The death of John Lennon: what happened?

As founder, co-vocalist and guitarist of The Beatles, John Lennon was, and arguably remains, one of the most iconic musicians in British history. Dominic Sandbrook explains how, on 8 December 1980, his life was cut short

Shocked and despondent Lennon fans gather in New York’s Central Park to mourn his death (Photo by Luiz Alberto/Keystone/Getty Images)

For musician John Lennon, the last day of his life began much the same as any other. The former Beatle had a photo shoot with the American photographer Annie Leibovitz in his apartment at the Dakota Building, New York, then an interview with a San Francisco disc jockey.

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Shortly before 6pm, Lennon and his wife, Yoko Ono, left for the recording studio. On their way out, Lennon stopped to sign autographs for fans, as was his custom. Among them was a 25-year-old security guard from Hawaii, Mark David Chapman, who wordlessly handed over a copy of Lennon’s latest album. “Is this all you want?” Lennon asked, as he scribbled his name.

It was almost 11pm when Lennon’s limousine reappeared outside the Dakota Building. Almost as soon as the musician got out, he glanced towards the shadows, perhaps recognising the man he had seen earlier. And at that moment, Chapman opened fire. The first bullet missed; the next four all hit their target.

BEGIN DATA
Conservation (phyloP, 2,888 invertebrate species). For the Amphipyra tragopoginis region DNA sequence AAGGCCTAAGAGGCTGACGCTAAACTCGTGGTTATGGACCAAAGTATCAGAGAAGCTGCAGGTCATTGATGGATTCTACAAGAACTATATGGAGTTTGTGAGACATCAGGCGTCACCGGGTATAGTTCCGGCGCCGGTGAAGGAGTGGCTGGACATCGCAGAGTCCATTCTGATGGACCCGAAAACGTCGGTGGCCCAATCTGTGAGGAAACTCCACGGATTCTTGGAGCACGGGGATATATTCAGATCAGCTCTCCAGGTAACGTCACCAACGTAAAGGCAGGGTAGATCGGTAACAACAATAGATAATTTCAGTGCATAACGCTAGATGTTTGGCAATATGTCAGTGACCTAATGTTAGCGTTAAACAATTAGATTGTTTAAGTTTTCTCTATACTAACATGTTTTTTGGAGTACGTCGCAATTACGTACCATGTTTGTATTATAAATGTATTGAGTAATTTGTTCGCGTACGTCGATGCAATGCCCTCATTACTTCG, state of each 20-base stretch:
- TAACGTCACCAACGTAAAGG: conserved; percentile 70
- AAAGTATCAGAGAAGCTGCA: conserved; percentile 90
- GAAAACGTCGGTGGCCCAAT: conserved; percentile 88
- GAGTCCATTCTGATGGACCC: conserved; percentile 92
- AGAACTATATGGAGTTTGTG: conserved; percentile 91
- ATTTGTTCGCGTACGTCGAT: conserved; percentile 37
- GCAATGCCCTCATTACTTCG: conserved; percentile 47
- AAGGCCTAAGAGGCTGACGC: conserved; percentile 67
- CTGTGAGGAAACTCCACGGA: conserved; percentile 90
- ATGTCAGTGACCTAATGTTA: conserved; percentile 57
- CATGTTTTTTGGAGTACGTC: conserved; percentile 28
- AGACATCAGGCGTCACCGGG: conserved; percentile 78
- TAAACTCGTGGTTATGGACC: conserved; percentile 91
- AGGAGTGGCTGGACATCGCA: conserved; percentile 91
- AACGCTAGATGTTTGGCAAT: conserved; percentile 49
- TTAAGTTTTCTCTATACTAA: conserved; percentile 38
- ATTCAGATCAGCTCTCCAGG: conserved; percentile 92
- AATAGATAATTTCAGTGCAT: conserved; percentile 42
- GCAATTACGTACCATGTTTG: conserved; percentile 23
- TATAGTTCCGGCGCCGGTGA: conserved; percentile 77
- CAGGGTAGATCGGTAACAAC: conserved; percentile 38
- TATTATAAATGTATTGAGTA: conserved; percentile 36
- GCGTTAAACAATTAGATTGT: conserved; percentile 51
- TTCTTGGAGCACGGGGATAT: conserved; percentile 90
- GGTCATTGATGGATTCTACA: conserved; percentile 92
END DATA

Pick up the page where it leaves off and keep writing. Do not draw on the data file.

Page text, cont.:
As Lennon lay bleeding, Chapman dropped his gun. By the time the police arrived, he was clutching a copy of JD Salinger’s book The Catcher in the Rye.

That day was a Monday and, bizarrely, it was the ABC commentators on the evening’s American football game who broke the news of Lennon’s death. Within moments the news had spread around the globe: thousands of fans gathered outside the Dakota Building while millions mourned across the world. Six days after the murder, some 30,000 people paid tribute in Liverpool, while a further 225,000 gathered in New York.

Chapman, a college dropout who had been a big Beatles fan before being born again, was sentenced to life imprisonment. He has had eight parole hearings since 2000, none of which have been successful.

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This content first appeared in the December 2014 issue of BBC History Magazine